As you can see, Exxon Mobil easily beats Devon Energy in our first two buckets. Indeed, the company appeals to a different set of investors than its smaller, more speculative energy rival. For instance, while Exxon Mobil is a highly sustainable business, as shown by a low debt to equity ratio of just 11.68%, Devon Energy has a far riskier balance sheet, with its debt to equity ratio standing at 61.94%. Of course, the interest cover of Exxon Mobil is extremely high at 231.71, so shareholders in Devon Energy should perhaps not be overly concerned with current levels of headroom. However, a challenging sequence of quarters (as happened in 2013 when the company made a loss, hence the 'N/A' being inserted for quarterly earnings growth) plus rising interest rates could cause the company a headache going forward.

Meanwhile, Exxon Mobil appeals to income-seeking investors through offering a forward yield of 2.7%. Although it just misses out on entry to the '3% club,' a yield of 2.7% is still fairly impressive and, when coupled with a payout ratio of just 34%, shows that dividends per share could move significantly higher. As a less mature company, Devon is likely to focus on internal growth and use excess cash to this end, as opposed to distributing it to shareholders.

Although Exxon Mobil lost out to Devon in terms of operating margins, an operating margin of over 11% remains appealing. This, coupled with a strong showing in return on equity and return on assets ratios, highlights just how profitable Exxon Mobil remains. Certainly, it is unable to match the super-strong growth rates that a riskier, more speculative company such as Devon can offer investors. However, we feel that its potent mix of sustainability, a good yield (with scope to increase at a rapid rate) as well as a high level of profitability mark out Exxon Mobil as a highly attractive energy play for most investors.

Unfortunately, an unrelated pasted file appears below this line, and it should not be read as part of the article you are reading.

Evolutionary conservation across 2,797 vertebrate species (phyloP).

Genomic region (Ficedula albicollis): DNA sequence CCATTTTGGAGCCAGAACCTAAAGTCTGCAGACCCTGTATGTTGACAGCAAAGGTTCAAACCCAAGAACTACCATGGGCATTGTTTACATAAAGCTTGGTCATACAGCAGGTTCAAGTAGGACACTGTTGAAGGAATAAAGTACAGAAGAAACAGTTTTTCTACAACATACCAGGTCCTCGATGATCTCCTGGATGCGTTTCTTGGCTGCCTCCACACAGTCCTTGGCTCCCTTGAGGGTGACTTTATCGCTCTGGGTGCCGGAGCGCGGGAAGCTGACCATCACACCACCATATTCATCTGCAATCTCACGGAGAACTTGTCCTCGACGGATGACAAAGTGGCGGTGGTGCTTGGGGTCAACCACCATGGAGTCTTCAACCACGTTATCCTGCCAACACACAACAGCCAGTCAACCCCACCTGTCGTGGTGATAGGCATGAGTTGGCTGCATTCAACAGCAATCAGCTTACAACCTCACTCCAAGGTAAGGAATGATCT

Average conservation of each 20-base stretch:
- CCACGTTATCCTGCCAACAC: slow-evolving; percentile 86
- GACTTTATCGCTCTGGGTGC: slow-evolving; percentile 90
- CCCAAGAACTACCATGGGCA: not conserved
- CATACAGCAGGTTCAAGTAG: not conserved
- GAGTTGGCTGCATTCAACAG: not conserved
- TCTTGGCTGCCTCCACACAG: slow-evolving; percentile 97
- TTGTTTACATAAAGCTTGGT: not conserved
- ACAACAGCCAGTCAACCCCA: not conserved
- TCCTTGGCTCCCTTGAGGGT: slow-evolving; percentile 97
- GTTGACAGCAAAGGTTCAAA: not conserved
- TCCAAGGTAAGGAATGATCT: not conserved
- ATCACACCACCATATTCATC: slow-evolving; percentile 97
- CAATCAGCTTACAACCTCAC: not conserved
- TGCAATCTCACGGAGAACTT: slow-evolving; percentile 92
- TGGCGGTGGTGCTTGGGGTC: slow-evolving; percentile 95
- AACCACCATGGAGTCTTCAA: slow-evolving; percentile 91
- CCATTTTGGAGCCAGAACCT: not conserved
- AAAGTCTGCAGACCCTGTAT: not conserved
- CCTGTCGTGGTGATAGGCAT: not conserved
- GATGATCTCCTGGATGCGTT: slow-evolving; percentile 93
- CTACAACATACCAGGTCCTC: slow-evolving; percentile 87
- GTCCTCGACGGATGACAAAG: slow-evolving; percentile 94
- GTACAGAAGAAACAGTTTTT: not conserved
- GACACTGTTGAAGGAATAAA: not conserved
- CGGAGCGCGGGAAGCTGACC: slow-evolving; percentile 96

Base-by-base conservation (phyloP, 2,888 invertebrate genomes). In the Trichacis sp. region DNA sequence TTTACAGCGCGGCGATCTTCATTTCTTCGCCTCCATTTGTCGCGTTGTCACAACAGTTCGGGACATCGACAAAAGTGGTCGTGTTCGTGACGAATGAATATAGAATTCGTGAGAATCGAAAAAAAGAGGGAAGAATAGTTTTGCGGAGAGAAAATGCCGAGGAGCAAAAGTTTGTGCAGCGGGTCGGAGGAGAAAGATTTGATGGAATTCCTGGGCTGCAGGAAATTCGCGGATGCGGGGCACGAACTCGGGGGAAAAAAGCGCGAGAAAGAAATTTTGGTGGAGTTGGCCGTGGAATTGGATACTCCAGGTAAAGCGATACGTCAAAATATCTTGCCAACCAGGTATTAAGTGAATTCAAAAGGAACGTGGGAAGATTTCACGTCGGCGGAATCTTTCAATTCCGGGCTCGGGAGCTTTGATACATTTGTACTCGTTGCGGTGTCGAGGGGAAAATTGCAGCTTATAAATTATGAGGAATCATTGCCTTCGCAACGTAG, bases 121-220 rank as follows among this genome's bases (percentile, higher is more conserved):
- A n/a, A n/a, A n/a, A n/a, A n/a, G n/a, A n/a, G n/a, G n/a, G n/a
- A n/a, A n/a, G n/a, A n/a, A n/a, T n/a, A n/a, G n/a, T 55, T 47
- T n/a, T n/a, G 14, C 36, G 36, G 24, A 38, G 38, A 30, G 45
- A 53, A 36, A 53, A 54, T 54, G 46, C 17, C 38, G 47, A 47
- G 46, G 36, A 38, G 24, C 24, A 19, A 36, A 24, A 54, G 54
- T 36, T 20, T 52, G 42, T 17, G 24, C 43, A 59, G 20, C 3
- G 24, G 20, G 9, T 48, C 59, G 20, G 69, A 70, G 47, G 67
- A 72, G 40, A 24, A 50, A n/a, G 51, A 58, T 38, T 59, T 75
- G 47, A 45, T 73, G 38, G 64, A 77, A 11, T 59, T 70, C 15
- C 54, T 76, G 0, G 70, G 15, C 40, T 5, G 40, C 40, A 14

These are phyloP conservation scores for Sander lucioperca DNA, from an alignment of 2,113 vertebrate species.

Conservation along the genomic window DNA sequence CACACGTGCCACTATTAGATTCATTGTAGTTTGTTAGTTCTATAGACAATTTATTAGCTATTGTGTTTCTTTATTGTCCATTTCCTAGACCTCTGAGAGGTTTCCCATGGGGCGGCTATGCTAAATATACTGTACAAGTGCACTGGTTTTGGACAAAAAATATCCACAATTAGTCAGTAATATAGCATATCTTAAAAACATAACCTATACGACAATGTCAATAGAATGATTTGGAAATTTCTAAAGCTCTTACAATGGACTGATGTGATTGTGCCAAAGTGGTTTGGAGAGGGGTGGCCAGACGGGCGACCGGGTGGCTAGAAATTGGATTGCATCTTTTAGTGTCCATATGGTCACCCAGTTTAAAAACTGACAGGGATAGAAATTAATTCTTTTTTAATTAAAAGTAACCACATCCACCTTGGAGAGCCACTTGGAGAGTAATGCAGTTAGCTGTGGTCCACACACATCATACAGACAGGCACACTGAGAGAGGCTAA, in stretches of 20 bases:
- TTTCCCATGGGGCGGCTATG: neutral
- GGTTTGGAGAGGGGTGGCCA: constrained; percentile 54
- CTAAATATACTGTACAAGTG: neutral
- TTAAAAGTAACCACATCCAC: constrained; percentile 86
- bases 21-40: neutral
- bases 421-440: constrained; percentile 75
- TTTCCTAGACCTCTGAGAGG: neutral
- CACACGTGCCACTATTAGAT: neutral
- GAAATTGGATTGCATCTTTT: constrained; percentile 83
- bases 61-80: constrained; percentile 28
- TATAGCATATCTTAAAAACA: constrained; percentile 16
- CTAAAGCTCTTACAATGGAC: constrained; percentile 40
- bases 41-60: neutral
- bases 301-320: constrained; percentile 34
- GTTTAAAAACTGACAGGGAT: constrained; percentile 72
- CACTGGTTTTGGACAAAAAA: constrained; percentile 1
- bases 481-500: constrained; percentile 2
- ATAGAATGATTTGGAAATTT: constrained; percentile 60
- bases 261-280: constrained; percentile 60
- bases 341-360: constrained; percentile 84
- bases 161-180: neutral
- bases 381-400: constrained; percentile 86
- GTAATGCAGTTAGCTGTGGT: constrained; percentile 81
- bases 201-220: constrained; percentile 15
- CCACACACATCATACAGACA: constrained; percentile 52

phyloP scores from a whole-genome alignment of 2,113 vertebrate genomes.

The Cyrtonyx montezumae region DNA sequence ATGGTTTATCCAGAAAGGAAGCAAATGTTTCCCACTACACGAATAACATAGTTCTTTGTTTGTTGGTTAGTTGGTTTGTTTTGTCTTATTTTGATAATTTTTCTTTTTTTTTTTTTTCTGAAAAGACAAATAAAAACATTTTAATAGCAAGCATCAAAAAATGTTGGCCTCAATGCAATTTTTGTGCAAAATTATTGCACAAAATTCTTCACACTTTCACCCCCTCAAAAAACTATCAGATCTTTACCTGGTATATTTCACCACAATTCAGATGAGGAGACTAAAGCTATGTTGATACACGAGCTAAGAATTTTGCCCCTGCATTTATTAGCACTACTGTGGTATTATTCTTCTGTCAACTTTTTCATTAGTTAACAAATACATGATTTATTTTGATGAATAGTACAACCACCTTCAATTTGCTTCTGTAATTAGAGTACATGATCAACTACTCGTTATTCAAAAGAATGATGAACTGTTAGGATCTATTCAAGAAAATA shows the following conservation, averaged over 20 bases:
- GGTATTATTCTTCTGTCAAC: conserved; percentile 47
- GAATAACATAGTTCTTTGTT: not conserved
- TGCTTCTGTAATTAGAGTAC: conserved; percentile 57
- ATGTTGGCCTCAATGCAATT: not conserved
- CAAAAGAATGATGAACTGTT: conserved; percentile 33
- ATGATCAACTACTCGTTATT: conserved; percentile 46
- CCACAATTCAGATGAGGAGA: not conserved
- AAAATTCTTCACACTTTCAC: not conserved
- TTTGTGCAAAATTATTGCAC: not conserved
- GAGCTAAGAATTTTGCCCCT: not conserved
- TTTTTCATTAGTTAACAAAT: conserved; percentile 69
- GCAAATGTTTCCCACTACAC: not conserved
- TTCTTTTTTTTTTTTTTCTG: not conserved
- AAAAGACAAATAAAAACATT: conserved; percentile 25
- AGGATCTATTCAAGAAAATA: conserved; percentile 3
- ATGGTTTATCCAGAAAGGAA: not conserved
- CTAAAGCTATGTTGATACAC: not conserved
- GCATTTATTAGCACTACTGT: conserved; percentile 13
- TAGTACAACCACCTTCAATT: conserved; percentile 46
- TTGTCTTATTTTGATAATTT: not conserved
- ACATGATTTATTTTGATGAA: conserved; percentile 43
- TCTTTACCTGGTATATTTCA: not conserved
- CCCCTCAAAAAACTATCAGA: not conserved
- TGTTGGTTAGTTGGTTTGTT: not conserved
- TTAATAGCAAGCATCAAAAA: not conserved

Sure, Devon Energy may appeal to more growth-seeking investors, but Exxon Mobil could be classed as a 'core holding', we feel, for the majority of DIY investors.

Valuation

So, we feel that Exxon Mobil has performed very strongly in the first two buckets and, as such, this should be reflected in its valuation versus Devon Energy. Let's see if it is.

Stock

Exxon Mobil

Devon Energy

Valuation

Forward price to earnings ratio

13.40

11.72

Price to book ratio

2.48

1.54

EV/EBITDA

7.46

7.28

PEG

3.50

0.74

Price to sales ratio

1.11

2.55

The valuation metrics above provide a mixed result when it comes to identifying pricing discrepancies. Sure, the PEG ratio highlights what we expected: Devon has a much higher forecast growth rate than its larger peer as a result of being more nimble, although, as the first two buckets showed, the cost of that is higher risk. We do feel, however, that a stable, highly profitable and relatively high-yielding stock such as Exxon Mobil should be trading at a higher premium to a more speculative peer such as Devon Energy. Currently, its P/E ratio is just 14.33% higher, while its EV/EBITDA ratio is only 2.48% higher, which in our view seems rather low, given the added stability that Exxon Mobil provides. As such, we feel that Exxon Mobil has the potential to outperform its energy peer as a result of stronger scores on the first two buckets, as well as a premium that, in our view, is too narrow at current price levels.

Conclusion

Exxon Mobil is a high-quality company that we believe offers good value at current levels. It scored highly on the Team Money Research rating system, beating its energy peer, Devon Energy, by 70 points to 30. It also appears to be relatively undervalued at current levels, since it trades on what we believe is too narrow a premium compared to Devon Energy. As such, we feel it could outperform its more speculative energy peer going forward.

Feedback Request: What do you think about Exxon Mobil? Would you buy, sell or hold right now? Please comment below!

Source: Exxon Mobil Goes Head-To-Head With This Energy Play